Van Halen fans ea­ger to see re­united lineup

Winnipeg Free Press - Section G - - ENTERTAINMENT - By Ge­off Boucher

PASADENA, Calif. — It’s an old joke, but when David Lee Roth de­liv­ers the punch line it sounds more like a mis­sion state­ment: “How many lead singers does it take to put in a light bulb? One. You hold the bulb and wait for the world to re­volve around you.”

Miss­ing from the joke is how the singer is left stand­ing there in the dark wait­ing for his proper wattage.

On Feb. 7, In­ter­scope Records re­leased A Dif­fer­ent Kind of Truth and, as the world turns, it was the first Van Halen stu­dio al­bum fea­tur­ing Roth as lead singer since 1984 — which was re­leased 28 years ago, right be­fore Ron­ald Rea­gan an­nounced plans to run for a sec­ond term.

Time flies — or does it drag? On a sunny morn­ing in Pasadena, Roth, now 57, wel­comed a vis­i­tor to his 20-room, Ital­ianate man­sion to talk about Van Halen past, present and fu­ture.

Roth ac­tu­ally re­joined the band “five sum­mers and a mil­lion years ago” for the 2007-08 re­union tour, but it took un­til this year for the still-volatile col­lec­tive to fin­ish an al­bum that sat­is­fies all of their agen­das. The amaz­ing thing is that they fin­ished at all; like the Beach Boys, Ea­gles, Red Hot Chili Pep­pers, Guns N’ Roses and Fleet­wood Mac, Van Halen is part of the South­ern Cal­i­for­nia his­tory of world-class soap op­eras dis­guised as plat­inum-sell­ing bands.

Van Halen’s brawny brand of mu­sic has sold more than 80 mil­lion al­bums, but off­stage the group has been a frag­ile al­liance that has fallen apart again and again be­cause of creative clashes, drug tor­por, grudges and, more re­cently, health is­sues.

“We ac­cused each other of be­trayal and thiev­ery and lies and treach­ery,” said the up­beat and chatty Roth. “And it was all true. We were all guilty. Dig up the past, and it’s go­ing to get all over ev­ery­body. And, man, do we have a past....”

The his­tory traces back to 1972, when the Van Halen broth­ers, gui­tarist Eddie and drum­mer Alex — a pair of clas­si­cally trained teen mu­si­cians born in the Nether­lands but raised in Pasadena — au­di­tioned singers for a planned band. Roth didn’t make much of an im­pres­sion at his try­out, but the broth­ers wanted to use his sound sys­tem and let­ting him in the band was bet­ter than rent­ing the gear.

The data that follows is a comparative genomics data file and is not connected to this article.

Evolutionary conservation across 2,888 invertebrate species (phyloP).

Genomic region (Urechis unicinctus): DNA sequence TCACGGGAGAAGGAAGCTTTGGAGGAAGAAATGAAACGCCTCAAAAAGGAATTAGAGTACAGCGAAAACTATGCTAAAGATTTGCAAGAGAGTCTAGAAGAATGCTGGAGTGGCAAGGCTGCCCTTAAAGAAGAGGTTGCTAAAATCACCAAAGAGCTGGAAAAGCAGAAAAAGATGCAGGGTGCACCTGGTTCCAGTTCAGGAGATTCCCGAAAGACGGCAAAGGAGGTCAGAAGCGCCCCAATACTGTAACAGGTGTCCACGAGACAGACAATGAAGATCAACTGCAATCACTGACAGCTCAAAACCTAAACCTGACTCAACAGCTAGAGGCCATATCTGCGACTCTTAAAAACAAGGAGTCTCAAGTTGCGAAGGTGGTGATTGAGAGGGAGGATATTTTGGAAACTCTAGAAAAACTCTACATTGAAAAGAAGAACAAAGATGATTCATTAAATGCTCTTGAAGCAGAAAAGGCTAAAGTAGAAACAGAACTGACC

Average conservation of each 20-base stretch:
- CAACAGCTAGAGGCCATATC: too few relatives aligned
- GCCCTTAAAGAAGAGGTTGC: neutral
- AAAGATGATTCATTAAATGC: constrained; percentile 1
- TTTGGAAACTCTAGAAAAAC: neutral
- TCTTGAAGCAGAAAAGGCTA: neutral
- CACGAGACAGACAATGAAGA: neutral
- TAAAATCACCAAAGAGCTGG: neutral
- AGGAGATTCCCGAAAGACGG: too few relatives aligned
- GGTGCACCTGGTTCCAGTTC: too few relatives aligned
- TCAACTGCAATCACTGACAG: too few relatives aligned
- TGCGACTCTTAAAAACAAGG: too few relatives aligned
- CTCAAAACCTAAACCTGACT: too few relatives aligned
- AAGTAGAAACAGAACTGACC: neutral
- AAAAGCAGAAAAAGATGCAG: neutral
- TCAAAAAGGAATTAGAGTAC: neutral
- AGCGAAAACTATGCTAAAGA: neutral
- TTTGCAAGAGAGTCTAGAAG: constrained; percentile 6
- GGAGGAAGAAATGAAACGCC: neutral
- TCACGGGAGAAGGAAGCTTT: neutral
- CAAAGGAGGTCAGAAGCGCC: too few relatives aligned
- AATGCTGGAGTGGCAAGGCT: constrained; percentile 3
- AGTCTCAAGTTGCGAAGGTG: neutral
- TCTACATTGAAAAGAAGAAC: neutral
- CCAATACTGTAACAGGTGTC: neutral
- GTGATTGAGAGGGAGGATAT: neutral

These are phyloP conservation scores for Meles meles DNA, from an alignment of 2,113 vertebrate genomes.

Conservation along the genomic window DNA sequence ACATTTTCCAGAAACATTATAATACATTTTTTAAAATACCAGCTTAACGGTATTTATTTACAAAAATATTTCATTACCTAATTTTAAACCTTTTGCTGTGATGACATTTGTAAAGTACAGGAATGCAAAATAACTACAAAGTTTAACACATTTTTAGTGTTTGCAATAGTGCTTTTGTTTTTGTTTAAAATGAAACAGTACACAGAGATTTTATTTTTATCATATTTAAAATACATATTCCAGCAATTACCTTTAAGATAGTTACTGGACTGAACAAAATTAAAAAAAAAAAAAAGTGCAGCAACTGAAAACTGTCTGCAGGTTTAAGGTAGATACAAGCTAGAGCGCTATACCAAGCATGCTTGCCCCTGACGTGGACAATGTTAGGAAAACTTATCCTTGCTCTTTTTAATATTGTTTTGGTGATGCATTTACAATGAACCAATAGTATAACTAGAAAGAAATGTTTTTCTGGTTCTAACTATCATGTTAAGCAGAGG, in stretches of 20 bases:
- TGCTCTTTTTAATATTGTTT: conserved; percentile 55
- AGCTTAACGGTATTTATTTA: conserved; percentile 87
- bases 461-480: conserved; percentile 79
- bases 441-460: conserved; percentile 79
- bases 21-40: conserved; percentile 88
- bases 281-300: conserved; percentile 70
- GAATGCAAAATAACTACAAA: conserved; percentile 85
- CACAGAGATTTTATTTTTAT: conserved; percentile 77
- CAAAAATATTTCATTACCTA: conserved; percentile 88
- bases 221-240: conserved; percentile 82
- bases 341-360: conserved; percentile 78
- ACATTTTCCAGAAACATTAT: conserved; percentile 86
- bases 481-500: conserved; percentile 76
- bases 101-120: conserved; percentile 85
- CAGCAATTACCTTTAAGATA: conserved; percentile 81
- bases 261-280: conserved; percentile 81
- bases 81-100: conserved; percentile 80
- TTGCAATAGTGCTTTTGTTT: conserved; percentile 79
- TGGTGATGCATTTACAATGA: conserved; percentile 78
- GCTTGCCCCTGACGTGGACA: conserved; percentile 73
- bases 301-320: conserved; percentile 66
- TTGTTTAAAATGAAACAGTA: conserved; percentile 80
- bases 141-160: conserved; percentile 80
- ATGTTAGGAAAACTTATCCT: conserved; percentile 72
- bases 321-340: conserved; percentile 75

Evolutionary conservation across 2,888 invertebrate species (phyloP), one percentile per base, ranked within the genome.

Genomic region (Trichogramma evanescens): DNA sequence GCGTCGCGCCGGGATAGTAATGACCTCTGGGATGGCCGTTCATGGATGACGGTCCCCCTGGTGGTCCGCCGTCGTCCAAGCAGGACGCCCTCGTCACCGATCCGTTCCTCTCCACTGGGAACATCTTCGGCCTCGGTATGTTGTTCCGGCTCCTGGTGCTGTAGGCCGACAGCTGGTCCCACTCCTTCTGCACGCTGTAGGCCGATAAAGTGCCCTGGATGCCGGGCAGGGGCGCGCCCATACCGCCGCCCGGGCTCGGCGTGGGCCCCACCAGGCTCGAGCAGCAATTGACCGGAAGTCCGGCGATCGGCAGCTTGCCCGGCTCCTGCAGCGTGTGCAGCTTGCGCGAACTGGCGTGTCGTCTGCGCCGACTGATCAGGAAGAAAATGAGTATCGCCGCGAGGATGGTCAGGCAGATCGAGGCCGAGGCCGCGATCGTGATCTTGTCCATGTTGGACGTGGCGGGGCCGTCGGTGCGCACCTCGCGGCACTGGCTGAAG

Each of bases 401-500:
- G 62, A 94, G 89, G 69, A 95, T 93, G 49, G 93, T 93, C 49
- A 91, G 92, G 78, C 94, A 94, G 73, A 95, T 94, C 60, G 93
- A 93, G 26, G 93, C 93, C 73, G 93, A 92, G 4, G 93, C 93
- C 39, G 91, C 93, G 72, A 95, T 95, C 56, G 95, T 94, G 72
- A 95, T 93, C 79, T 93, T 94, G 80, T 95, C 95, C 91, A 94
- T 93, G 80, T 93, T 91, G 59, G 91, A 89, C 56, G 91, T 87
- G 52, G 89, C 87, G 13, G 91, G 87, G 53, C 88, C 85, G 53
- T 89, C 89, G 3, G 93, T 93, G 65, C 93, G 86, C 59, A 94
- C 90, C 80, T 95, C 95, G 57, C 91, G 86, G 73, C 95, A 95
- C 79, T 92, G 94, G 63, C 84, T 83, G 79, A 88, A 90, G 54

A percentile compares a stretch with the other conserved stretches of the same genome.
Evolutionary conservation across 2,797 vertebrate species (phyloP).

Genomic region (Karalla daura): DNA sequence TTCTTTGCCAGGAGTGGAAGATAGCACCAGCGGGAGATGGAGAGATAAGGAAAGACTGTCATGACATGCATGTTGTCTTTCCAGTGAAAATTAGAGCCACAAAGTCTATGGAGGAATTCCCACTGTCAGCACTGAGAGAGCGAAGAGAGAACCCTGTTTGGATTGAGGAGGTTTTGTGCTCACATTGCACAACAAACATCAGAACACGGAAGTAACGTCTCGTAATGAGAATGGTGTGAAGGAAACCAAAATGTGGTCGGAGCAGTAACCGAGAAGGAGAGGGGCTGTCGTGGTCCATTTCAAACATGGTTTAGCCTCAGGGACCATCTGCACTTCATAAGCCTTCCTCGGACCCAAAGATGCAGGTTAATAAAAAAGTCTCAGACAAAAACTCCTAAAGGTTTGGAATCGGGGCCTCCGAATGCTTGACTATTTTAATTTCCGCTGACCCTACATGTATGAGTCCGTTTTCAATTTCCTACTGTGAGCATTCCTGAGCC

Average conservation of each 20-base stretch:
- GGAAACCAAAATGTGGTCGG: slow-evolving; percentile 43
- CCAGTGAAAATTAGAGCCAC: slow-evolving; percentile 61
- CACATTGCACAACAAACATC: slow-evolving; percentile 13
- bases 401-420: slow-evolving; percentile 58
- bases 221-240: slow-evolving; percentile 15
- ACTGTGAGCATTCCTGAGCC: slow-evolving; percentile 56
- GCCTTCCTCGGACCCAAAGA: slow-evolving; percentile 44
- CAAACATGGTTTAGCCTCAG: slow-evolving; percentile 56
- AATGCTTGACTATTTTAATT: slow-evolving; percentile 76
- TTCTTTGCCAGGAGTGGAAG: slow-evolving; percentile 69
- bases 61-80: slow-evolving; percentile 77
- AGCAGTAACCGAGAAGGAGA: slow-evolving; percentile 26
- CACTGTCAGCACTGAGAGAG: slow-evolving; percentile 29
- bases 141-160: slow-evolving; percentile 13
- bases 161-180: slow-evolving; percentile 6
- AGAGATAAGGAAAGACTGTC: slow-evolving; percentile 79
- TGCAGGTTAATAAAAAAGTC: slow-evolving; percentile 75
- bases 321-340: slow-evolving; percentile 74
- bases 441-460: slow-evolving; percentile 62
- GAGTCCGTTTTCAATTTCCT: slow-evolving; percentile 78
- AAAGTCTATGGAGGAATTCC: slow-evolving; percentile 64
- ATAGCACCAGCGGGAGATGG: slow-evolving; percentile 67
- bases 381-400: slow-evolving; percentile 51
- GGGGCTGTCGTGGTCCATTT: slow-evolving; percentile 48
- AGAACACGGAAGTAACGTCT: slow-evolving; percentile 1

Fame and for­tune would fol­low, but again and again it was the broth­ers Van Halen de­cid­ing who should hold the mi­cro­phone. They could do that be­cause of the stature of Eddie Van Halen, who is revered by rock fans as a sort of mad-ge­nius gui­tar god, the heir of Jimi Hen­drix. He might also be viewed as the El­iz­a­beth Tay­lor of rock, con­sid­er­ing the way he di­vorces lead singers, in­clud­ing Sammy Ha­gar — and, if so, Roth is for­ever his Richard Bur­ton. Roth, mean­while, passed time tour­ing with an Eddie Van Halen sounda­like and at one point did a dou­ble bill with his ri­val Ha­gar to pique at­ten­tion.

The re­united fren­e­mies are a source of fas­ci­na­tion, and fans are ea­ger to see them share a spot­light as the re­con­sti­tuted band (with Eddie’s son, 20-yearold Wolf­gang Van Halen, who re­placed long­time mem­ber Michael An­thony on bass) plays a 46-date arena tour that started on Feb. 18.

Van Halen per­forms Sun­day, 7:30 p.m., at MTS Cen­tre. Tick­ets: $41.75 to $165.50 at Tick­et­mas­ter.

“He’s do­ing re­ally well,” Roth said. “He’s lu­cid, he’s sober, he’s play­ing. You know, I don’t know if Ed has ever felt good. There’s a thin line be­tween rage and great work. He re­ally never en­joyed his fame or suc­cess, and that might be part of what com­pels him.”

De­spite all the squeal­ing gui­tar thun­der, Eddie Van Halen seems like a man sur­rounded by his own si­lence.

Roth, who has short hair now and a lean physique earned with decades of mar­tial arts train­ing, dis­played a few of the dance moves he’s been work­ing on for the show. In his earth-tone over­alls and cap he looked more like a Venice Beach mime than a rock star, but he still has a shark smile.

What ex­actly drives him isn’t easy to glean — does he have the same dark en­gines as Eddie Van Halen?

“You’re ask­ing for a lot of in­tro­spec­tion here,” Roth said. “No­body well ad­justed ever got my job, much less kept it this long. There’s some grasp­ing drive, and it pre­cludes self-sat­is­fac­tion.... You’re al­ways ques­tion­ing.”


The Gang: Den­nis Thomas (from left), Ge­orge Brown, Kool Bell and Ron­ald Bell.

Roth per­forms in Mon­treal in March.

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